One of the very first cookery videos I saw online was from those 2 smart and savvy ladies at Show Me The Curry. These 2 Indian ladies are settled in the US and cook mostly Indian dishes. Even if they make dishes from other cuisines they customize it to suit the Indian palate-which helps a lot!
Betty’s Kitchen, is another show I follow. The cooking and explanations are done by Betty a retired professor while the filming is done by her husband Rick. She is from Kentucky and speaks with a distinct southern drawl. Initially I used to wonder as to why she was speaking so slowly until I realized that it was her accent! A really sweet and charming lady who barely looks 50 but is actually 60 plus! Her food is mostly American.
The next one is Titli Nihaan. A British lady who is well traveled and is open to trying out different dishes from different cuisines from all over the world. She hosts Titli’s Busy Kitchen and I really enjoy her spontaneity and sense of humor! This is one crazy old lady who definitely cracks me up!
Here comes the famous Nigella Lawson! She is yummy and whatever she cooks is yummy too!In fact she has earned the nickname of being the queen of food-porn ;-) I love her no-nonsense, down-to-earth, hands-on approach to cooking. Above all I absolutely adore her British accent (no matter what Russell Peters comments about the English accent!)
Last but not the least, comes Laura Vitale an Italian cook. Sigh! Sometimes I wish I was born in Italy! Their flawless olive toned skin, silky long hair, sparkling clear eyes! Oof! And they get to eat all the cheese in the world! Lol! Anyways Laura is a very energetic, beautiful and friendly cook and I love hearing her pronounce the names of the Italian dishes, well in Italian as they should be!
I notice that I have only listed female cooks. Although I do watch men cooking, I guess I somehow prefer it if women cook! (Pre-conditioning?!) Of the men I would pick Sanjay Thumma from Vahchef for his absolute passion towards food and cooking as well as Chef Damodaran, who kinda looks like a dark Santa-minus-the-beard! Both seem to be jolly old fellows who would love to dig into a huge plate of food at any given time! I do not like the other famous chef Sanjeev Kapoor mainly because his shows are in Hindi, which I don’t follow. Also I haven’t gotten down to watching a whole lot of other celebrity chefs like Jamie Oliver, Nigel Slater, Julia Child (Although I did watch Julie & Julia, which I found to be charming!) Maybe I will someday ;-)
And then of course, there is the whole world of extensive food blogging, drool-worthy food blogs, wonderful food photographers and talented food bloggers! Well, that is something for another day!
Image Courtesy: www.dreamstime.com
Saturday, April 2, 2011
I am terribly scared of ghosts. No idea whether they exist or not-nor do I want to find out! I have never seen one (Touchwood!) but I have done my fair share of experimentations with Ouija boards and stuff like that. I refuse to watch horror movies simply because if I do watch one, then for atleast a month I keep looking over my shoulder, imagining unknown monsters lurking in dark corners or unseen eyes that follow my every move. Call me naïve or gullible but the fact is that I hover somewhere on the middle ground when it comes to believing in ghosts and spirits. So it is indeed a little surprising that I actually like hanging around in graveyards.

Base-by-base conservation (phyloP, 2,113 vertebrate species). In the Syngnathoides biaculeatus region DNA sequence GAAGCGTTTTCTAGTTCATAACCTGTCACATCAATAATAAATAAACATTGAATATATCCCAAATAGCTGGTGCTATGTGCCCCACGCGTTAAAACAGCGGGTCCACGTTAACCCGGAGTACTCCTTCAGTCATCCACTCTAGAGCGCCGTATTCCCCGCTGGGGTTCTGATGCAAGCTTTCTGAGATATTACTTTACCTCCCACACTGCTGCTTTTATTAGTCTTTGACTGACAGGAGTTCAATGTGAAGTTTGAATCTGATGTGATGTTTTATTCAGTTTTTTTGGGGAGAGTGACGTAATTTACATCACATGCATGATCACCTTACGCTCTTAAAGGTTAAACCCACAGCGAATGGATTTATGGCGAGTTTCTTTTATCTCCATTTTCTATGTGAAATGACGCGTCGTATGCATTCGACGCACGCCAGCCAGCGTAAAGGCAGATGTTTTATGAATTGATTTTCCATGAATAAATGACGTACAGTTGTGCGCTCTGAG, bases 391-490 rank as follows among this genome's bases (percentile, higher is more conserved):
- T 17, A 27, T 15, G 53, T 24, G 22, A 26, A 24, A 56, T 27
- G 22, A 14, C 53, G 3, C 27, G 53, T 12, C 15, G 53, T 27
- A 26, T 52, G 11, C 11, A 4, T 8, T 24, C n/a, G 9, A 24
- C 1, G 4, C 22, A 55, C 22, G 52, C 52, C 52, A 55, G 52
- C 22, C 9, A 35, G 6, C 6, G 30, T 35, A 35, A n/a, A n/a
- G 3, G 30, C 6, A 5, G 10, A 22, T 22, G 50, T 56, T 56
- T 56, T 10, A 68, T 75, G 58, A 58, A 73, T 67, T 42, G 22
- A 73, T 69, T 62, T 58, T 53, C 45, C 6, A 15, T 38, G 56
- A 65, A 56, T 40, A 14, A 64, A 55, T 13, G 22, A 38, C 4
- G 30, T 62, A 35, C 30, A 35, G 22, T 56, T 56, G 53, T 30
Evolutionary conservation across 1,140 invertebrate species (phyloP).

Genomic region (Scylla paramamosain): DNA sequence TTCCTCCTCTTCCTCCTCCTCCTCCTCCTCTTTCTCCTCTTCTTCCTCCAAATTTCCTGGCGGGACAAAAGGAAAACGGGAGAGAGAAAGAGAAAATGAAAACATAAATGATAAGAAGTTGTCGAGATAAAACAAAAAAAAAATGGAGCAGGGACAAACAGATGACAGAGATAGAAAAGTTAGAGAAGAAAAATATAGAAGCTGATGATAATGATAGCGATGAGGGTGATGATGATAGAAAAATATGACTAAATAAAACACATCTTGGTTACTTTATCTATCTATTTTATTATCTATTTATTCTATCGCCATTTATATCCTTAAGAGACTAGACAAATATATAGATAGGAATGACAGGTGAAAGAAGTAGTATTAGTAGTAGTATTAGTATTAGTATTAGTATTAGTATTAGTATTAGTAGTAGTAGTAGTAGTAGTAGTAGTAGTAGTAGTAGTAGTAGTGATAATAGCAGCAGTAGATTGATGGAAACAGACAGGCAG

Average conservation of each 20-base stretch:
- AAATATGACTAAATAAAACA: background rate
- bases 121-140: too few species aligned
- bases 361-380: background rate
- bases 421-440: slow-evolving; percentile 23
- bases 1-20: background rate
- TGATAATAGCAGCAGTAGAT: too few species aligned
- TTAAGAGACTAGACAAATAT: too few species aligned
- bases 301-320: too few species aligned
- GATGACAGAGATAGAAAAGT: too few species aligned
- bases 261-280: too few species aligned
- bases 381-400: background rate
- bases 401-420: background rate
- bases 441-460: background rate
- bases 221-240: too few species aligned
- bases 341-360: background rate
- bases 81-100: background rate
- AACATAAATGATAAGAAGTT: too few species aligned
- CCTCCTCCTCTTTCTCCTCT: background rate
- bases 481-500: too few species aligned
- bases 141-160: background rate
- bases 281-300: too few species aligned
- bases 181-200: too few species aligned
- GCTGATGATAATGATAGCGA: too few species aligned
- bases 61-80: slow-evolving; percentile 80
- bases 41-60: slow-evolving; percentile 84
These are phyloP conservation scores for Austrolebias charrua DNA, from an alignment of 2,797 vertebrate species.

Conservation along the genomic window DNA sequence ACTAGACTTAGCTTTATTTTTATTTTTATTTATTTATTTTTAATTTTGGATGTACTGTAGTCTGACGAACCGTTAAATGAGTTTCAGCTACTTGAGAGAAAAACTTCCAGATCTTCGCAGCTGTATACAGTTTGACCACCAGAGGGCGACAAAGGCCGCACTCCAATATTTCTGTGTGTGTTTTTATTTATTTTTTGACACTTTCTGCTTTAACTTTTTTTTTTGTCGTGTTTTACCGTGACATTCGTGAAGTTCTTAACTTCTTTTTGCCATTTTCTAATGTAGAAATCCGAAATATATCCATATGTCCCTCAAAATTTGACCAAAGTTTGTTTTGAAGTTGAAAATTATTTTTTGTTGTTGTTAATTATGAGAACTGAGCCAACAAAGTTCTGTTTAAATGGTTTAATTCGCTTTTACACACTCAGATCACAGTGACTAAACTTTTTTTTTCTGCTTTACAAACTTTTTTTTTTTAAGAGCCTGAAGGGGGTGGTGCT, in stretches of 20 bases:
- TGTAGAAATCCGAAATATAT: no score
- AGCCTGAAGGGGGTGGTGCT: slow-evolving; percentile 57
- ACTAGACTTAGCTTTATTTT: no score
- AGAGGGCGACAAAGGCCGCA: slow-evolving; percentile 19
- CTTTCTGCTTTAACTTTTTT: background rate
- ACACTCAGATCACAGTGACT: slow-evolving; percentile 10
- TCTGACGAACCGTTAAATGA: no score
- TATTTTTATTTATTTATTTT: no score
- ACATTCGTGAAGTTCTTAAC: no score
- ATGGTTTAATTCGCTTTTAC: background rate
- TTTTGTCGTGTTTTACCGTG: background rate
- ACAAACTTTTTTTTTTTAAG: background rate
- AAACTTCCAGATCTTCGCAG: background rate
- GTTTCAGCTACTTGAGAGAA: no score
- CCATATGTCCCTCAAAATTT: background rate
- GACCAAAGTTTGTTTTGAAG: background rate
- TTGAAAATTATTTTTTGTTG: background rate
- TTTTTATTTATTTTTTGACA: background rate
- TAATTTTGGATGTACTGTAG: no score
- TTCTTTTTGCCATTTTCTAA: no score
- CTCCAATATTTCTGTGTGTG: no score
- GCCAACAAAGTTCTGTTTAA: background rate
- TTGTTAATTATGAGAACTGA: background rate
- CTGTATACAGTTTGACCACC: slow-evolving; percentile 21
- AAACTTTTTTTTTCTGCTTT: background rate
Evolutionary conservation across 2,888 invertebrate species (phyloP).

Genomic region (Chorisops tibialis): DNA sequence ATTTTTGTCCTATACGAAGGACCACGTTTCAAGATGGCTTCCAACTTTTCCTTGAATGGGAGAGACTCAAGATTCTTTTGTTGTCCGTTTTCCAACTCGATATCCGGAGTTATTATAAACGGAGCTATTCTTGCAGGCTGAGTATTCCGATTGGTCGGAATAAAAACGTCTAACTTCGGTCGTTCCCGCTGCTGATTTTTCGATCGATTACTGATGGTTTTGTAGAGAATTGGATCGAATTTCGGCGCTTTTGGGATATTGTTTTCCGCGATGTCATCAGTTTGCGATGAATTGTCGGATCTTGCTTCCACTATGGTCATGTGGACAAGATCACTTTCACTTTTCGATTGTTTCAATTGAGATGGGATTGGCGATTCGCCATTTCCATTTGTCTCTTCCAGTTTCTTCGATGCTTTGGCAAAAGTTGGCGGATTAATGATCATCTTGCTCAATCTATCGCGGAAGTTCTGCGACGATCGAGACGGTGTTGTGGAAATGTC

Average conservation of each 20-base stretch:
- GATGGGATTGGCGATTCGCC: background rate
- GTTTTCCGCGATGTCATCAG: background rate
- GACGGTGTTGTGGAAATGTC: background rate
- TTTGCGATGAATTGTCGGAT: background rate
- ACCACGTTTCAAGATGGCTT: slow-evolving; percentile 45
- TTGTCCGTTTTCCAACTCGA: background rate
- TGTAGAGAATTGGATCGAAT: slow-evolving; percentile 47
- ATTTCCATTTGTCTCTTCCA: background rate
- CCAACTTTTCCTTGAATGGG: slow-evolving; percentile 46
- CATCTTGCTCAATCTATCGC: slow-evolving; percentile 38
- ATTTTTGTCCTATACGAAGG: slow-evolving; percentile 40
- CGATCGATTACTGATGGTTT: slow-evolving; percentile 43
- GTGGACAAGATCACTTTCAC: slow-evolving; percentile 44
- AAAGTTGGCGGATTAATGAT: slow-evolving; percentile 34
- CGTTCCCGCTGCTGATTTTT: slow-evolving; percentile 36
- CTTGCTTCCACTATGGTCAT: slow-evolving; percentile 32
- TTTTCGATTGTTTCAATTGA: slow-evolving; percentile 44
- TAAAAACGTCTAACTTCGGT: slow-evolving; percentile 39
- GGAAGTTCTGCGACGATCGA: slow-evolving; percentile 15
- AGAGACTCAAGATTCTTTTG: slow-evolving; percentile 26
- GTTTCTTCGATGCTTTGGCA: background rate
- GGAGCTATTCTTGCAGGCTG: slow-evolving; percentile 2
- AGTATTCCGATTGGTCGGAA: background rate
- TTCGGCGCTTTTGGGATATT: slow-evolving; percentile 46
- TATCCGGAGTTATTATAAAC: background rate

I have never been to a cremation ground but I imagine that it won’t be a pretty site to witness. But on the other hand, I somehow feel that a graveyard is very peaceful. Back home in Chennai, the Kilpauk cemetery is home to some near and dear ones. So it gets a little too personal for me and I don’t really fancy going there unless I have to pay my tributes or to get buried myself. But there is another really old cemetery behind St.Geroge’s Cathedral on Cathedral Road. It was just behind my school and I have spent many a afternoon wandering among tombstones, much to my mother's chagrin!
Once inside the cemetery it is easy to forget that you are in the middle of one of the busiest roads in Chennai. All the hustle and bustle of Mount Road fades away and you are engulfed in a blanket of peace and serenity. It is an island of tranquility, with a green canopy and sun-dappled cool spots. The graveyard has lots of greenery-probably because all the plants and trees get ample nourishment?-and it is really calm and quiet in there. All you can hear is the rustle of leaves and the chirping of birds.
Some of the tombs date back to the pre-independence era while some are relatively new. Some are well maintained with flowers and melted candles surrounding them, while others have been long forgotten and are crumbling to ruins. Some have been built with expensive marble and gleaming granite while others are more humble with just a slab of plain cement. I wander around these tombs, pausing here and there to read the epitaphs. Some epitaphs are poetic or elaborate while some are terse and formal. I look at the birth and death dates, figure how many years the person has lived and wonder at their lives. Who was this person who has become one with the Earth now? I try to imagine what his/her life was like. Did they get to achieve all their dreams and hopes before they died – or were there any unfulfilled wishes? There lies a lifetime ensconced in a 6 feet wooden box deep down under the grass. A lifetime filled with what? Smiles and laughter, joy and contentment? Or tears, disappointments and failures? I only hope that it was the former.
Please Note: A graveyard, as I said can be pretty desolate. So if anybody is tempted to explore, especially if you are alone, do make sure that you stick to the more open and brighter areas. Be aware of your surroundings and resist the urge to drift away into some obscure corners. No, not because an evil spirit is going to possess you. Sometimes in life one needs to be more careful of the living than the dead. If you notice someone observing you or loitering around you then better make a quick exit!
On a completey different note, someone told me that there is a belief in India that our dead ancestors come back as ravens, which is why they are served food during special days. So when I was in the cemetery I noticed loads of ravens all around. Think there is any connection?
Image Courtesy: www.dreamstime.com